How to Solve a Similar Polygon Problem
Recall that similar polygons are polygons whose corresponding angles are congruent and whose corresponding sides are proportional. The figure below shows similar pentagons, ROTFL and SUBAG.
You can see that ROTFL and SUBAG aren’t positioned the same way just by looking at the figure (and noting that their first letters, R and S, aren’t in the same place). So you need to figure out how their vertices correspond. Try using one of the methods from the following list:

You can often tell how the vertices correspond just by looking at the polygons, which is actually a pretty good way of seeing whether one polygon has been flipped over or spun around.

If the similarity is given to you and written out like
you know that the first letters, J and T, correspond, K and U correspond, and L and V correspond. The order of the letters also tells you that segment KL corresponds to segment UV, and so on.

If you know the measures of the angles or which angles are congruent to which, that information tells you how the vertices correspond because corresponding angles are congruent.

If you’re given (or you figure out) which sides are proportional, that info tells you how the sides would stack up, and from that you can see how the vertices correspond.
R corresponds to S, O corresponds to U, and so on. (By the way, do you see what you’d have to do to line up SUBAG with ROTFL? SUBAG has sort of been tipped over to the right, so you’d have to rotate it counterclockwise a bit and stand it up on base segment GS. You may want to redraw SUBAG like that, which can really help you see how all the parts of the two pentagons correspond.)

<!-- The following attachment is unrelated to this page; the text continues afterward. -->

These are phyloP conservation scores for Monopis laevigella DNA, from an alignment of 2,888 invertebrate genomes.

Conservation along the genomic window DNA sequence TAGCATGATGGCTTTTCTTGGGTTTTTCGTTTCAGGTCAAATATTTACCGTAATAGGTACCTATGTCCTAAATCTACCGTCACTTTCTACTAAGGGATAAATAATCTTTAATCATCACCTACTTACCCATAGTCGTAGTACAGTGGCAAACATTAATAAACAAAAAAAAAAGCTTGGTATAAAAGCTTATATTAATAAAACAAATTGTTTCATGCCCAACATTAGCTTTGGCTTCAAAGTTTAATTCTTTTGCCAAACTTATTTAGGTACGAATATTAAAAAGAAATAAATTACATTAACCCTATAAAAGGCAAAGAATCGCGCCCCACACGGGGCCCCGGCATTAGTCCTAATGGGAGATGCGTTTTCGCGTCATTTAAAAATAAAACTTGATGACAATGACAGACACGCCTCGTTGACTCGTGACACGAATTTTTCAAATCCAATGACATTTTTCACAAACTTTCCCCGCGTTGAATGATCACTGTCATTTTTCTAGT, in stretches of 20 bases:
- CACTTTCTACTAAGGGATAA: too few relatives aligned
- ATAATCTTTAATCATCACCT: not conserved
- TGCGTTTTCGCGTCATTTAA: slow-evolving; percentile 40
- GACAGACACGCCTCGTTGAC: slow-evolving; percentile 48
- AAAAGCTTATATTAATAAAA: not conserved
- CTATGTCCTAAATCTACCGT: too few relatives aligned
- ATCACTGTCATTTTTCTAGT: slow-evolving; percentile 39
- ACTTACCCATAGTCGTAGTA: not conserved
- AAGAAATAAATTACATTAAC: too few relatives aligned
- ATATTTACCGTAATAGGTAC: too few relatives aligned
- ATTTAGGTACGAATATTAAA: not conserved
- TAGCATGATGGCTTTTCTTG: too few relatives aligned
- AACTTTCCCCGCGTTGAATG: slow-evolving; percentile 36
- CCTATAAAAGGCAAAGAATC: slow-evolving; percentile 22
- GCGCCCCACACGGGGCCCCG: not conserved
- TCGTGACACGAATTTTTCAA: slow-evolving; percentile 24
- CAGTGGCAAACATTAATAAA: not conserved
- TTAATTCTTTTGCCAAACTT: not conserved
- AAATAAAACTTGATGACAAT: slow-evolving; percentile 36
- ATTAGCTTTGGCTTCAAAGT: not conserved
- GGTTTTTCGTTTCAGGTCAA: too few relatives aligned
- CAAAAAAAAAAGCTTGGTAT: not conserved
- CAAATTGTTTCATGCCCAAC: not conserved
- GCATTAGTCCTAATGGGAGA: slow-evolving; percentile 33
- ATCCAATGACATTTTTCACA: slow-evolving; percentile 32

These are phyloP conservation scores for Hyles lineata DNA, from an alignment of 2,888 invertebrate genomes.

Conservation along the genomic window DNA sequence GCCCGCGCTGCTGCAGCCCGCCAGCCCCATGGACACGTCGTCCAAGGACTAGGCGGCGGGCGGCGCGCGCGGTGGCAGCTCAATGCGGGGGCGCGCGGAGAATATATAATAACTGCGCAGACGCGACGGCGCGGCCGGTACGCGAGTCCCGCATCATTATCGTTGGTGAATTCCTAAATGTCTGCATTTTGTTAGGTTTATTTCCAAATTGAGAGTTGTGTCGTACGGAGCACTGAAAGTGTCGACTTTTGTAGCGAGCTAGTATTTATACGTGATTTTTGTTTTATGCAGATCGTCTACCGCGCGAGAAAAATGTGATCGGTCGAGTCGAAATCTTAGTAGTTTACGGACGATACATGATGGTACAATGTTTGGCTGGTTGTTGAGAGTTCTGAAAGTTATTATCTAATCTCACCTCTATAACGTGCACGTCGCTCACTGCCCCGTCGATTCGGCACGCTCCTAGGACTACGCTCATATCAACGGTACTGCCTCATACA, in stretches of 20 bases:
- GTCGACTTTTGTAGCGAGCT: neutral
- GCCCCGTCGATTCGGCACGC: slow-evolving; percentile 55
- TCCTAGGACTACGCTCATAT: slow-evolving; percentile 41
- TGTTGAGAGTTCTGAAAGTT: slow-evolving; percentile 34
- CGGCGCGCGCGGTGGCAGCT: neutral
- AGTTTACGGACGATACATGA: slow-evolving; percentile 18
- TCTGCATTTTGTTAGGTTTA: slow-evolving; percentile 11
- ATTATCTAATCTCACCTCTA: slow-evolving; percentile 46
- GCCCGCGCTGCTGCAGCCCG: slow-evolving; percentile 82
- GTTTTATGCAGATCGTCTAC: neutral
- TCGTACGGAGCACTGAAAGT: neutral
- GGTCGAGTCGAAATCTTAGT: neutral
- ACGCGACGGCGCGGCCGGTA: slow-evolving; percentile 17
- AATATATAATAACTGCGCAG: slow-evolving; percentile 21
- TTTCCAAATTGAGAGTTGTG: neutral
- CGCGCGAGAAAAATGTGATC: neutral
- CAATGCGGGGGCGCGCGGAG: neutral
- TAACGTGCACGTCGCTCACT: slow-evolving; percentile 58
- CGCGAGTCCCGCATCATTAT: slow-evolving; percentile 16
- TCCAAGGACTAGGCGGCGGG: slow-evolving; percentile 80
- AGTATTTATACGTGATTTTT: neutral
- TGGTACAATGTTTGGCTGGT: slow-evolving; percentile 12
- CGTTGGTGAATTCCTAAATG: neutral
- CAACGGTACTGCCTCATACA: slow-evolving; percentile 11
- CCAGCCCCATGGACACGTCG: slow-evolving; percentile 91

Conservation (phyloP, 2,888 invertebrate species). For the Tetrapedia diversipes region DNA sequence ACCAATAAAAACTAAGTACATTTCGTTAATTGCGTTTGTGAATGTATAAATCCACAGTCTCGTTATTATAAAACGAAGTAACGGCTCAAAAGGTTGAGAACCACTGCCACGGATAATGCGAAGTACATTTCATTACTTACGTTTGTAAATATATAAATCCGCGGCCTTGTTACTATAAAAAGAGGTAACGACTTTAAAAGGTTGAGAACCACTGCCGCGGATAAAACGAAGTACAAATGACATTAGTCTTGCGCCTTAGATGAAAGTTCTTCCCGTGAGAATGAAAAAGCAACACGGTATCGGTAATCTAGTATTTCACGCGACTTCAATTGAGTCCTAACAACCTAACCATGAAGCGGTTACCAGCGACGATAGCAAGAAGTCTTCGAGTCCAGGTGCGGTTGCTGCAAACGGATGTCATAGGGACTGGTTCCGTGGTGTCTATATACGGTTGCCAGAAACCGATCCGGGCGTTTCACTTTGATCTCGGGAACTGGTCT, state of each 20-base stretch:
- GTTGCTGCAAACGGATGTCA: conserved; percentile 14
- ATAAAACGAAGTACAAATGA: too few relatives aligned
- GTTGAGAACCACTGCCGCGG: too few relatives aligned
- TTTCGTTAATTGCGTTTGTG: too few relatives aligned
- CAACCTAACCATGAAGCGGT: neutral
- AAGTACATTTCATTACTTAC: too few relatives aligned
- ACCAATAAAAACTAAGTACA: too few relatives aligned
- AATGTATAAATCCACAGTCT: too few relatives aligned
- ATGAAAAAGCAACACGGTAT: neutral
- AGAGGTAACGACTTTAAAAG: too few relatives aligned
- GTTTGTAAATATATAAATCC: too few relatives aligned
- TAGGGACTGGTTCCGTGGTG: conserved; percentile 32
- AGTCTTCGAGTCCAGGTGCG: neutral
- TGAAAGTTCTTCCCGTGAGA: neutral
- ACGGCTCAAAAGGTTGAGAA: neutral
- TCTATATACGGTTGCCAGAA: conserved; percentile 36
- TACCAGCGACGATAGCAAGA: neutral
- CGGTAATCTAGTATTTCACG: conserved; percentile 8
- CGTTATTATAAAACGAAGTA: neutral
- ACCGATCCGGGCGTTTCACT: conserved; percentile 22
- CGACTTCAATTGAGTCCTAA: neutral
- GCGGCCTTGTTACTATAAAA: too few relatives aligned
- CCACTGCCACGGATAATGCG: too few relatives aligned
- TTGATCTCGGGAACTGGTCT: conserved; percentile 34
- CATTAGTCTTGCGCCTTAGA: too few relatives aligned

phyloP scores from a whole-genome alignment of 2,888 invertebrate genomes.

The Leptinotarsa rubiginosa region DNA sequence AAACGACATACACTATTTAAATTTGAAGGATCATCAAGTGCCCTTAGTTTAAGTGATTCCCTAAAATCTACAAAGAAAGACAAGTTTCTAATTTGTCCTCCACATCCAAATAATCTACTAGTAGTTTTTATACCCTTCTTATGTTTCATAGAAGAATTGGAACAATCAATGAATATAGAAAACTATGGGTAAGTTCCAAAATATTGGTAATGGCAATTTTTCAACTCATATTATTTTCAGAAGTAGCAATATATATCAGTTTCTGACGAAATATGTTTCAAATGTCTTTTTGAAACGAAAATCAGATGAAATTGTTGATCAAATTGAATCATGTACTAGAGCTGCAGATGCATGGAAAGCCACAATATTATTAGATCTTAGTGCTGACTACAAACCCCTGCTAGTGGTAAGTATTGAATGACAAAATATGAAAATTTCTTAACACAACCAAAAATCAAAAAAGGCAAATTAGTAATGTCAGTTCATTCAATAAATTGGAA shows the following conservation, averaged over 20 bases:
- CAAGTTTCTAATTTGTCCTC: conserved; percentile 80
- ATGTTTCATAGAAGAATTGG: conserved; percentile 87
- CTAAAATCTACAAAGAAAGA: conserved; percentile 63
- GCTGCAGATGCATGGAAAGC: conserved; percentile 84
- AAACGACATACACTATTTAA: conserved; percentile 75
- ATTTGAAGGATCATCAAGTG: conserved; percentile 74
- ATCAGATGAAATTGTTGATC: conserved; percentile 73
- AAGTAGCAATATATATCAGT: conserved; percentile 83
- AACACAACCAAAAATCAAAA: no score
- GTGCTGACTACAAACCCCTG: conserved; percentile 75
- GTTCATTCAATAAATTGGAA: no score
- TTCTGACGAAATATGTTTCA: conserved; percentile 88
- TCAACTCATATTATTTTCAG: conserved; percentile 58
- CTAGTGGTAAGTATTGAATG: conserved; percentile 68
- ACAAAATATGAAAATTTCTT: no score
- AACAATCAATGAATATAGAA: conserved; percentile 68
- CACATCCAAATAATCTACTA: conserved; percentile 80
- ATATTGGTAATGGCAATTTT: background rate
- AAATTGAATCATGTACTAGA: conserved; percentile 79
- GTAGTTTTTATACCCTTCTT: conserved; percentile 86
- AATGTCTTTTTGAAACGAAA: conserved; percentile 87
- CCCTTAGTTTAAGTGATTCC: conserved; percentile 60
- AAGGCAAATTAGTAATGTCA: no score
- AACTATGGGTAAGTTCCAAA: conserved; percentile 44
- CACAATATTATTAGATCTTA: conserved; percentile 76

Find the lengths of segment AG and segment GS.
This method of setting up a proportion and solving for the unknown length is the standard way of solving this type of problem. It’s often useful, and you should know how to do it (including knowing how to crossmultiply).
But another method can come in handy. Here’s how to use it to find GS:
Divide the lengths of two known sides of the figures like this:
which equals 1.5. That answer tells you that all the sides of SUBAG (and its perimeter) are 1.5 times as long as their counterparts in ROTFL. You can think of the number 1.5 as the expansion factor or expansion multiplier that expands ROTFL to the size of SUBAG.

Find the perimeter of SUBAG.
The alternative method introduced above tells you immediately that
But for math teachers and other fans of formality, here’s the standard method using crossmultiplication:

Find the measures of angles S, G, and A.
S corresponds to R, G corresponds to L, and A corresponds to F, so

Angle S is the same as angle R, or 100°.

Angle G is the same as angle RLF, which is 120° (the supplement of the 60° angle).
To get angle A, you first have to find angle F with the sumofangles formula:
Because the other four angles of ROTFL (clockwise from L) add up to 120° + 100° + 120° + 75° = 415°, angle F, and therefore angle A, must equal 540° – 415°, or 125°.